Expert answers to your spa questions
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By Susie Ellis
January / February 2006
Q: Are there spas that accept insurance to cover the costs of a weight loss program?
A: Structure House in Durham, North Carolina; Bridge Health Recovery Center in Rockville, Utah; Pritikin Longevity Center & Spa in Aventura, Florida; Cooper Wellness Center in Dallas; WellMax Center for Preventive Medicine in La Quinta, California; the Chopra Center in Carlsbad, California; and Canyon Ranch in Tucson and Lenox, Massachusetts, are among the spas that will provide receipts that you can submit to your insurance company for reimbursement. Insurance providers are much more likely to pay if you have a doctor's diagnosis of a medical condition such as high blood pressure, high cholesterol, or heart disease. In addition, a 2002 IRS ruling allows you to deduct weight loss programs as a medical expense if you meet certain criteria, such as being obese. Also note that some insurance carriers cover treatments by credentialed complementary-care practitioners (massage therapists, nutritionists, yoga teachers) if the service contributes to weight loss.
Q: Please recommend a decent Russian bath in the New York area.
A: I have hilarious memories of my husband and me at the Tenth Street Russian Bath House in New York, dousing ourselves with cold water in the incredibly hot schvitz (Yiddish for "sweat"). Russian-style steam baths (banyas), while not luxurious, seem to be experiencing a revival. Newer, cleaner, and more female-friendly ones have opened, among them Okeanos in midtown Manhattan, Great Jones Spa downtown, and the Sandoony USA in Brooklyn. For Russian baths elsewhere, search the Internet using the terms Russian bath and banya, schvitz, or platza (a massage with a "broom" made of steam-soaked leaves).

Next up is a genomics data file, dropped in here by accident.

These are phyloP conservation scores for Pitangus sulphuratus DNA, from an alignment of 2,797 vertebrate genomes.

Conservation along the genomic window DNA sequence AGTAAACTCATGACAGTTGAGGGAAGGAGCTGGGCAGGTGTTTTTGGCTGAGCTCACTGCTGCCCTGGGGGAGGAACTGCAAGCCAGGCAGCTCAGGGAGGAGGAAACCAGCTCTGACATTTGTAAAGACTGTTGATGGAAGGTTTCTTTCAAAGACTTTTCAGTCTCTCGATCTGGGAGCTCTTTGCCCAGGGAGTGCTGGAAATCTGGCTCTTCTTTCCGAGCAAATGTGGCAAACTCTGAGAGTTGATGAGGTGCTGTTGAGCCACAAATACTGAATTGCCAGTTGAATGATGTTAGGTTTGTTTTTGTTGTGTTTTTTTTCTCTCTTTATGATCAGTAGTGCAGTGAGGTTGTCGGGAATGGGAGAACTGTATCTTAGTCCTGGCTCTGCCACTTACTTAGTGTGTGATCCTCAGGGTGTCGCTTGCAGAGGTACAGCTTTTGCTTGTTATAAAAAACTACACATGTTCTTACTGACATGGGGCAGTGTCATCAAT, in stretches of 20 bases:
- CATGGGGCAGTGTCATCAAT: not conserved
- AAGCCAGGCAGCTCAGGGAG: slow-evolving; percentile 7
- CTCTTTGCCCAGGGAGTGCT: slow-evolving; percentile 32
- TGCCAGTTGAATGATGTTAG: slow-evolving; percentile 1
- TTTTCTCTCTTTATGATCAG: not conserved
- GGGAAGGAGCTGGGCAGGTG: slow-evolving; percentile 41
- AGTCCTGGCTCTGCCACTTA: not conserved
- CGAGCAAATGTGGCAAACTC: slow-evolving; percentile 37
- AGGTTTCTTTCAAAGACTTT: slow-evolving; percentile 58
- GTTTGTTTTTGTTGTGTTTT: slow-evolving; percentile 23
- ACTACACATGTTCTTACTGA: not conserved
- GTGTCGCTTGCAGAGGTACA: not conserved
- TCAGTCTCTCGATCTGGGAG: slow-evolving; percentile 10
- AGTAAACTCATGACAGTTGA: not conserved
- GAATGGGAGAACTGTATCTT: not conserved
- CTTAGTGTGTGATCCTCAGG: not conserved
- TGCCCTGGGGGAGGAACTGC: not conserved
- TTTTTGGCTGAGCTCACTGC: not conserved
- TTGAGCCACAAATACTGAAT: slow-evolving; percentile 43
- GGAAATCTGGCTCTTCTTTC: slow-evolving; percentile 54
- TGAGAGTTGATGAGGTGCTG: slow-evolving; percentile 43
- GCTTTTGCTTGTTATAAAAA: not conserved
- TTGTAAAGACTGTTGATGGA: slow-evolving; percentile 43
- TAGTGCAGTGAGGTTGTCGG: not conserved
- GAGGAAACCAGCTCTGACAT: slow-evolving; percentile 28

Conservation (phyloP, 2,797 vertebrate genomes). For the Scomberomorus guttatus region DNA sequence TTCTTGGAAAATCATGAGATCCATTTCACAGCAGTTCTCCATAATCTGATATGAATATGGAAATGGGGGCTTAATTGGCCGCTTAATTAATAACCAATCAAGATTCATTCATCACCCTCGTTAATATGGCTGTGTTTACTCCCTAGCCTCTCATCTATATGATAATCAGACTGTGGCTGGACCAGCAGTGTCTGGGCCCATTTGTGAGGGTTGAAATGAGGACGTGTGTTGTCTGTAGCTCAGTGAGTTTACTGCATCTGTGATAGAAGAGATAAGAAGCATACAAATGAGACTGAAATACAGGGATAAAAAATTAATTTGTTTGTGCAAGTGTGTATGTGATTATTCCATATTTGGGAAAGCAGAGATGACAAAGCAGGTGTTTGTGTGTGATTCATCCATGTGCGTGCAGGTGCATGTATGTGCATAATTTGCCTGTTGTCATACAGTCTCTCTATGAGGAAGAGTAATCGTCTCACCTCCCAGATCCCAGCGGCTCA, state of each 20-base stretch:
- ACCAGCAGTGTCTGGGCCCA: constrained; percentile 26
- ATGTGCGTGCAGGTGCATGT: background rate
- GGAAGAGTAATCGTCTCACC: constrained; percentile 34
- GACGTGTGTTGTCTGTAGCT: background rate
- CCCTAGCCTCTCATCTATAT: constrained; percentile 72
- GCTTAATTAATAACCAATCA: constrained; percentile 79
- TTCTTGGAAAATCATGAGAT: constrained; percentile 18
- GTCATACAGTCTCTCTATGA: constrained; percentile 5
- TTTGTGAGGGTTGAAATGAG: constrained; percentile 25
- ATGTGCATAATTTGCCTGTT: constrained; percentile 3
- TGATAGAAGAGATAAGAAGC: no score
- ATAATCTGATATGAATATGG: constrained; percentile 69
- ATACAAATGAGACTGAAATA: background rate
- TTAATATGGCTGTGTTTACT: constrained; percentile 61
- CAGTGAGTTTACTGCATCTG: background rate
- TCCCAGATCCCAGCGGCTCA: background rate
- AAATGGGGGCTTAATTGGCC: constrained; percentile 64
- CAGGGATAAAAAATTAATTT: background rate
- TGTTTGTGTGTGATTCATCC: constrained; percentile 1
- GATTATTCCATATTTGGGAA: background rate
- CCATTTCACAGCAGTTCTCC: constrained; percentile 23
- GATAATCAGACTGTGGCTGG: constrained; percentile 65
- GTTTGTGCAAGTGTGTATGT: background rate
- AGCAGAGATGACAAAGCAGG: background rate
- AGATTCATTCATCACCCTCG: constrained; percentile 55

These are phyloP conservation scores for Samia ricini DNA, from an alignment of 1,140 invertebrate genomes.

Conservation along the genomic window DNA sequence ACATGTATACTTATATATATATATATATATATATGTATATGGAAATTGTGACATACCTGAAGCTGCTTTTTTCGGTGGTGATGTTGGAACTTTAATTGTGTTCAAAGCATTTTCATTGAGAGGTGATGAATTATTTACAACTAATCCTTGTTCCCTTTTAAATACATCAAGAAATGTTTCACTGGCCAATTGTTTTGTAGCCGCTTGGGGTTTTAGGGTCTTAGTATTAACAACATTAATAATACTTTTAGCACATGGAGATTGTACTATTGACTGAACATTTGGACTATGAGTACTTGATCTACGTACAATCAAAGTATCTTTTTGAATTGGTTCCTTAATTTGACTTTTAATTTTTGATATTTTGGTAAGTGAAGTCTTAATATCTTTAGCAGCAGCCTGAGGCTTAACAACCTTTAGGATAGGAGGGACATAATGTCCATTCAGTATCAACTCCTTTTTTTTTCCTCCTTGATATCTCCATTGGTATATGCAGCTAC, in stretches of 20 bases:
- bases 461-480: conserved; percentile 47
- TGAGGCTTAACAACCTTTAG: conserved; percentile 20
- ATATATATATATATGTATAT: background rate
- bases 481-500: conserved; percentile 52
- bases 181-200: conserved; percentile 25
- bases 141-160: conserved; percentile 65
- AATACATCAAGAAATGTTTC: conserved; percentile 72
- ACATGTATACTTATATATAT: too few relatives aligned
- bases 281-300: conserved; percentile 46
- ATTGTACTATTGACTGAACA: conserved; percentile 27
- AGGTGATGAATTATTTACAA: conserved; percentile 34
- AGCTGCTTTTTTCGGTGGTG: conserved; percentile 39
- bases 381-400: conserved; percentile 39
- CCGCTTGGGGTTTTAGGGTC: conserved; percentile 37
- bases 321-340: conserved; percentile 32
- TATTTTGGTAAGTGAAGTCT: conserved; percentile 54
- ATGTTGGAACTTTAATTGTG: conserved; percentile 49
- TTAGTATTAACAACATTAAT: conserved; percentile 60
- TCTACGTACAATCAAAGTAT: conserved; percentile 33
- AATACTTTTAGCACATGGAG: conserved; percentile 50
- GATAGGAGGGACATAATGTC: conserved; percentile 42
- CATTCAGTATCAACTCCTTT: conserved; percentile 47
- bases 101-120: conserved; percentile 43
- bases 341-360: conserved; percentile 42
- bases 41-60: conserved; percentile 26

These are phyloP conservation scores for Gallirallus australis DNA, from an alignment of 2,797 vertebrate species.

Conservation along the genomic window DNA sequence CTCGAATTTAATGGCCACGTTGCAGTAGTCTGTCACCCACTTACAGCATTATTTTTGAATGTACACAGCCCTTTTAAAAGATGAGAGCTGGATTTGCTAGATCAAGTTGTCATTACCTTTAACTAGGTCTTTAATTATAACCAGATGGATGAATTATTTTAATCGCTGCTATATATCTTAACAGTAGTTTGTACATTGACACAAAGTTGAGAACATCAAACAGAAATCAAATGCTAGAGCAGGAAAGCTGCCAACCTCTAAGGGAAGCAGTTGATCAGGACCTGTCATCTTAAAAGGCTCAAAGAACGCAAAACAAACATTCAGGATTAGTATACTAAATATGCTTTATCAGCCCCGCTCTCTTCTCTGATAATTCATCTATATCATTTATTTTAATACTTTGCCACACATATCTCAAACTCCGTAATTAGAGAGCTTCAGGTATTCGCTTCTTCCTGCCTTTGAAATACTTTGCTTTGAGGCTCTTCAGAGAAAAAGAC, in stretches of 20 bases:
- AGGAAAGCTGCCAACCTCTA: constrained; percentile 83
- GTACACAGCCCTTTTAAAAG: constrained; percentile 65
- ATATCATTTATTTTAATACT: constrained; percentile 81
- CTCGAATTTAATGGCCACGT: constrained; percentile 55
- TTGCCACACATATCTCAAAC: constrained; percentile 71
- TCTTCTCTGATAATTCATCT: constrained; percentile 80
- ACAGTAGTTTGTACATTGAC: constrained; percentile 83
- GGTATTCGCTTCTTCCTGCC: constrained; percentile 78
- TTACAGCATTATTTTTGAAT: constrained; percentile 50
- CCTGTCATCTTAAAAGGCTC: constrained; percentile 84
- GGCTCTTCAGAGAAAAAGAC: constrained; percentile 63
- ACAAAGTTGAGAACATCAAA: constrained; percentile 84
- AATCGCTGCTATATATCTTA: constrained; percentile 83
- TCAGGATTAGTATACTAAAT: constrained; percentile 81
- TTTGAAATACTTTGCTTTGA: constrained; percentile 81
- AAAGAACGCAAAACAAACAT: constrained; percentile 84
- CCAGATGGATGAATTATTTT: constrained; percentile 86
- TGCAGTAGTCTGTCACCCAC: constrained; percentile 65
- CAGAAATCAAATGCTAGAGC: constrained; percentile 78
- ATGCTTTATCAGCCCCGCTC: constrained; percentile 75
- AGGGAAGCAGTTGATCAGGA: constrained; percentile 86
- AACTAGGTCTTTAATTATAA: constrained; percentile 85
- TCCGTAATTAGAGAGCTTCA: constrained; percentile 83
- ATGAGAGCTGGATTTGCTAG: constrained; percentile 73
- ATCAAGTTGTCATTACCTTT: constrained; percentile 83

Q: The vegetarian spa list on Spafinder.com includes places that serve vegetarian and vegan options. But I'm looking for a spa where there's no meat or fish on the menu.
A: The Raj in Fairfield, Iowa, and Sanoviv on the Baja coast of Mexico both fit the bill. Just be aware that the former is Ayurvedic (see Luxury SpaFinder November-December 2005 issue for a report) and the latter is part of a medical institute. Rancho La Puerta in Tecate, Mexico, and Sanivan in Hurleyville, New York, come close, offering mostly vegetarian food with just a few fish options.
I've just visited...
What I loved
The over-water villas, some accessible only by boat, and the gorgeous turquoise water. Treatment rooms with glass floors so that you watch fish among the coral while being massaged. The two-bedroom Private Reserve villa, even at $10,000 a night: It has a private spa and gym, plenty of space for entertaining, a congenial Mr. and Mrs. Friday, and a water slide from the third floor into the luminescent sea. Magical.
That luxury goes hand in hand with environmental sustainability. Having the Maldivian Sand Massage under the beach palms. Flexible dining hours and New York-quality cuisine.
What I didn't love
The lack of air-conditioning in the indoor-outdoor bathrooms in many suites. My much anticipated ruby massage, despite the ruby floating in the massage oil. Getting to shore from the over-water villas at low tide.
Make sure you...
Don't overpack. Believe the resort motto: "No news, no shoes." And if you're traveling to other Maldives resorts by seaplane, you're limited to 55 pounds of luggage anyway.
011-960-664-0304 or www.sixsenses.com